WOMB OF FIRE. Written and performed by Rehane Abrahams. Directed by Sara Matchett. Design by Craig Leo. Sonic-scape by Lukhanyiso Skosana. Presented by The Mothertongue Project at the Baxter Theatre.
Photographs: Rob Keith
KAREN RUTTER reviews
What a remarkable piece of work has been created by Rehane Abrahams and Sara Matchett. Unutterably beautiful, inexorably painful, it’s a production that leaves one floundering for breath after its startling conclusion. Womb of Fire lays down a fascinating – and ultimately feminist – narrative, resounding with the soulful ghosts of history and mythology. Meticulous research melds with memory to form a dynamic account of three women – three “troublesome” women – and their fate.
Draupadi is drawn from the Sanskrit epic The Mahabarata, Catrijn (1631 – 1682) was the first recorded female convict slave banished to the Dutch-occupied Cape, and Zara (1648 – 1671) was a Khoikhoi woman born in the Cape and employed as a servant from a young age. We are told their stories in a series of episodes that move across continents and centuries, linked by themes of abuse and misogyny, but also by tenderness and often pure gees. The common denominator here, holding it all together, is author and performer Abrahams, who turns in one of the most extraordinary performances seen in a long while.
With her confident athleticism and chameleon-like ability to change into the skins of a range of characters, Abrahams embarks on an emotional roller-coaster ride that has the audience bellowing with laughter at one moment and shocked into silence the next. Hers is an engrossing, charismatic, mercurial performance, one which has been perfectly guided by director Matchett, who holds this complex and controversial offering with such care.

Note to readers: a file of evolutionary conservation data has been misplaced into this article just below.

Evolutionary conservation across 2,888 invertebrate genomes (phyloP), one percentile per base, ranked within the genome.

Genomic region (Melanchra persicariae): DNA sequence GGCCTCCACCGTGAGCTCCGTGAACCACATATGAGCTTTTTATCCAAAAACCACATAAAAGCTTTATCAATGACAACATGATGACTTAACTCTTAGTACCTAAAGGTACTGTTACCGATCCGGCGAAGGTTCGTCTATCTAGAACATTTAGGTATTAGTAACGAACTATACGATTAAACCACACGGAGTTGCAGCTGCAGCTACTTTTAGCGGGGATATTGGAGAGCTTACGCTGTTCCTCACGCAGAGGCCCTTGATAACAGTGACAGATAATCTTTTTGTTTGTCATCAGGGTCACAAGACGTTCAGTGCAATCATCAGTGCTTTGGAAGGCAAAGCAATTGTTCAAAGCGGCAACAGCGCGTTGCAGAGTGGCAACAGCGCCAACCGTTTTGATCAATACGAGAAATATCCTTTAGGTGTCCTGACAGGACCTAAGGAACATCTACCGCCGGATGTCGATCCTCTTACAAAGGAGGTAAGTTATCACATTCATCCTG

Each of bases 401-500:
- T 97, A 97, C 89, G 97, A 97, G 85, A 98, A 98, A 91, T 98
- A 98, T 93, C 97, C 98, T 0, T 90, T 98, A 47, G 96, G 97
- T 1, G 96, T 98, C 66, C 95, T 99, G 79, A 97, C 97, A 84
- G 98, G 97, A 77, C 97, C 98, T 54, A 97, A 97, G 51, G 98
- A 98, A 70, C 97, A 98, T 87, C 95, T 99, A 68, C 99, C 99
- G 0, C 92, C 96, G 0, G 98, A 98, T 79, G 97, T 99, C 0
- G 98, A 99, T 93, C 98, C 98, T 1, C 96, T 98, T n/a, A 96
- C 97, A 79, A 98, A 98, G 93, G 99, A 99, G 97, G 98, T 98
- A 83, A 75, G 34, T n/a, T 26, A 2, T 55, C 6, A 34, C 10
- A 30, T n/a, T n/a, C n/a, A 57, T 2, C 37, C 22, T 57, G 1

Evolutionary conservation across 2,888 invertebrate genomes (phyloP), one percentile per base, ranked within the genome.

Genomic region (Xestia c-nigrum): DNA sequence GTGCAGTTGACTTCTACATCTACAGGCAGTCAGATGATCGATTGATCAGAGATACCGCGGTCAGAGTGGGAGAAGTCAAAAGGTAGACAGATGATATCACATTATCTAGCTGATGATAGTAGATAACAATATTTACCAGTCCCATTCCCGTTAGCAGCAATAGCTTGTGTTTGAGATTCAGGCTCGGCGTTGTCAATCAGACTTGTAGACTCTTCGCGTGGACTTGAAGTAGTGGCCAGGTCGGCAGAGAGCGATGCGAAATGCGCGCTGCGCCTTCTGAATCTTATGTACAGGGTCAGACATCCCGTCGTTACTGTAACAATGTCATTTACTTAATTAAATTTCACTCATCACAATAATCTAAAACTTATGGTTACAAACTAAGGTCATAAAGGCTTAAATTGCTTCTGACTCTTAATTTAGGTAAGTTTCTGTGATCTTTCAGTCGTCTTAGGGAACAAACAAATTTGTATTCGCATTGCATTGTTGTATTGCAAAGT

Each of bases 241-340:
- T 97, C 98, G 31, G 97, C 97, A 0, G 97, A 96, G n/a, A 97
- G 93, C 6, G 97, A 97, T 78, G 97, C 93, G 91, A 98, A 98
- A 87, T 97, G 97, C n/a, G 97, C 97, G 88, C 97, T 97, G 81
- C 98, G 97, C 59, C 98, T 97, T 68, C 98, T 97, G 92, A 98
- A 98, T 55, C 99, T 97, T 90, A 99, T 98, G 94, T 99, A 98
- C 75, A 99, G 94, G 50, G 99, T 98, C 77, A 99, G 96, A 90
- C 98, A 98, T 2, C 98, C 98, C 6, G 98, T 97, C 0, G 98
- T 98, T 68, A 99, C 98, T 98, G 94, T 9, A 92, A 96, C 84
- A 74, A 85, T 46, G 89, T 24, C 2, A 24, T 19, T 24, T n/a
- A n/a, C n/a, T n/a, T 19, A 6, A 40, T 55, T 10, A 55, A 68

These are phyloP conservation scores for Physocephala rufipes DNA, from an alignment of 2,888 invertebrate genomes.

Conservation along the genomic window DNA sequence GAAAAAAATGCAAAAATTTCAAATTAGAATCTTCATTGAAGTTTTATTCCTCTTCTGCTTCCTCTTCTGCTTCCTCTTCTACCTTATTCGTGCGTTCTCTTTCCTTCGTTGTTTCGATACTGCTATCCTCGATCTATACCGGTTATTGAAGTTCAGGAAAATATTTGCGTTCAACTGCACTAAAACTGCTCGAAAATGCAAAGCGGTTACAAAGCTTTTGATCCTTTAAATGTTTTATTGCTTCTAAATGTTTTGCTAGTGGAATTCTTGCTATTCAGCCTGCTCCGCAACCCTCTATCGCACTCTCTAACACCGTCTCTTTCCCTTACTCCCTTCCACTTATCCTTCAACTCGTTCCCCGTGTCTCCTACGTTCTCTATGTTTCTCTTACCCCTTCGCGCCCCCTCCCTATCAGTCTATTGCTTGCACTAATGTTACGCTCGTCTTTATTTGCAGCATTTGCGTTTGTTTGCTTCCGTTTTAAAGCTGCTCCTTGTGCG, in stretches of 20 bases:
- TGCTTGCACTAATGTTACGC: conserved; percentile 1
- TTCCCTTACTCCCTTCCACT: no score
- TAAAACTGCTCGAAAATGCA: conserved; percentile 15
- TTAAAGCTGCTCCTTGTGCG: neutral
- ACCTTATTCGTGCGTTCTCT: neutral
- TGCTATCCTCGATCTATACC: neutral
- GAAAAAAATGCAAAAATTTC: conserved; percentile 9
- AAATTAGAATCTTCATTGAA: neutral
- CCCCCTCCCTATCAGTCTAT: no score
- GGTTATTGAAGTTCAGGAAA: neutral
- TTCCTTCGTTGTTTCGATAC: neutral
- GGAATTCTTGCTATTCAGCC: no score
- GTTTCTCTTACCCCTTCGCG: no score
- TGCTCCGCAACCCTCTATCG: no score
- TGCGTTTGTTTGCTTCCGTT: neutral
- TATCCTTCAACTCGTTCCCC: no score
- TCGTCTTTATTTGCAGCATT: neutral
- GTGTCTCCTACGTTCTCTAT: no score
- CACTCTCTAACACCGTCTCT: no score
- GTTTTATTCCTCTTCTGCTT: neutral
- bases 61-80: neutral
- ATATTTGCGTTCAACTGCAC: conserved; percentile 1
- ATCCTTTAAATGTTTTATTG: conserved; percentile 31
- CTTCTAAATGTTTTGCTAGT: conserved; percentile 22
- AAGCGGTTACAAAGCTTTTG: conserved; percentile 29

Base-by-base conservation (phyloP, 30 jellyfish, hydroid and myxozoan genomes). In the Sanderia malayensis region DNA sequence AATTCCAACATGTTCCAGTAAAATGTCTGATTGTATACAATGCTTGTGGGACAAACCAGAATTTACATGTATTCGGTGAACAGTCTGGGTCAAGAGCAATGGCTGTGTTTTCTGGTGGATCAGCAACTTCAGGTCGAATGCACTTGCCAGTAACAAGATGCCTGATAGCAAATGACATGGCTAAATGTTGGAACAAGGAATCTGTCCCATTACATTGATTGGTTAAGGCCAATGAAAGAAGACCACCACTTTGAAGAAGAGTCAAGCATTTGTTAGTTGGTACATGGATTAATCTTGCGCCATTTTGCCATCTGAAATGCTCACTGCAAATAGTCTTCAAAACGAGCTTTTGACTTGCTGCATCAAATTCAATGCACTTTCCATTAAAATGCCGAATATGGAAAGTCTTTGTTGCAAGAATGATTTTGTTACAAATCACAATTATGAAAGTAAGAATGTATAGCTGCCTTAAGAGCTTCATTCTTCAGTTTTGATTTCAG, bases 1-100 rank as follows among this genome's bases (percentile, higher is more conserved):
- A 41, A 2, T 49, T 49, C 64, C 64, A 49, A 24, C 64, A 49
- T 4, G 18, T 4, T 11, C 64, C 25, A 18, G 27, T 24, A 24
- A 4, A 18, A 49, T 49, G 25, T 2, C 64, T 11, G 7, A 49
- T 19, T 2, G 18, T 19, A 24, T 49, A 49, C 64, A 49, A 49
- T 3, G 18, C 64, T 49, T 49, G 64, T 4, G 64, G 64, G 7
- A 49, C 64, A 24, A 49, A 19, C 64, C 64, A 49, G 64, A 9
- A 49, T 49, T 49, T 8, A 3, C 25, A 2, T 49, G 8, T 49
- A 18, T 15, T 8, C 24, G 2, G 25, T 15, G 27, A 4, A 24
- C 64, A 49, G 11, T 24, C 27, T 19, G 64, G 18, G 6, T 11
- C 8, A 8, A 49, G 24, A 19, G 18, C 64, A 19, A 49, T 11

It’s testament to the 17-year friendship the women have shared, since collaborating on the first Mothertongue Project production What the Water Gave Me in 2000. They’ve travelled different paths since then, in different countries, but in 2014 began working on this project, which grew into Womb of Fire. The catalyst for the text came from conversations that Abrahams had with her mother, well-known chef Cass Abrahams, about ancestry and grandmothers.
The work debuted last year at the National Arts Festival in Grahamstown, and recently played at the International Theatre Festival of Kerala in India. Just this month, it was announced it had won three major awards at the University of Stellenbosch Woordfees – Best Director, Best Play and Best Performer. A major accomplishment – but also quite understandable!
The work is very much a collaborative piece, with Craig Leo supplying simple but effective design and Lukhanyiso Skosana accompanying Abrahams’ performance with a haunting, roaring soundtrack of her own devising, at times creating powerful, roiling duets.
Womb of Fire is richly rewarding and starkly relevant. It’ll stay with you a long time after leaving the theatre …
What: Womb of Fire
Where and when: Baxter Golden Arrow Studio from 18 April to 5 May 2018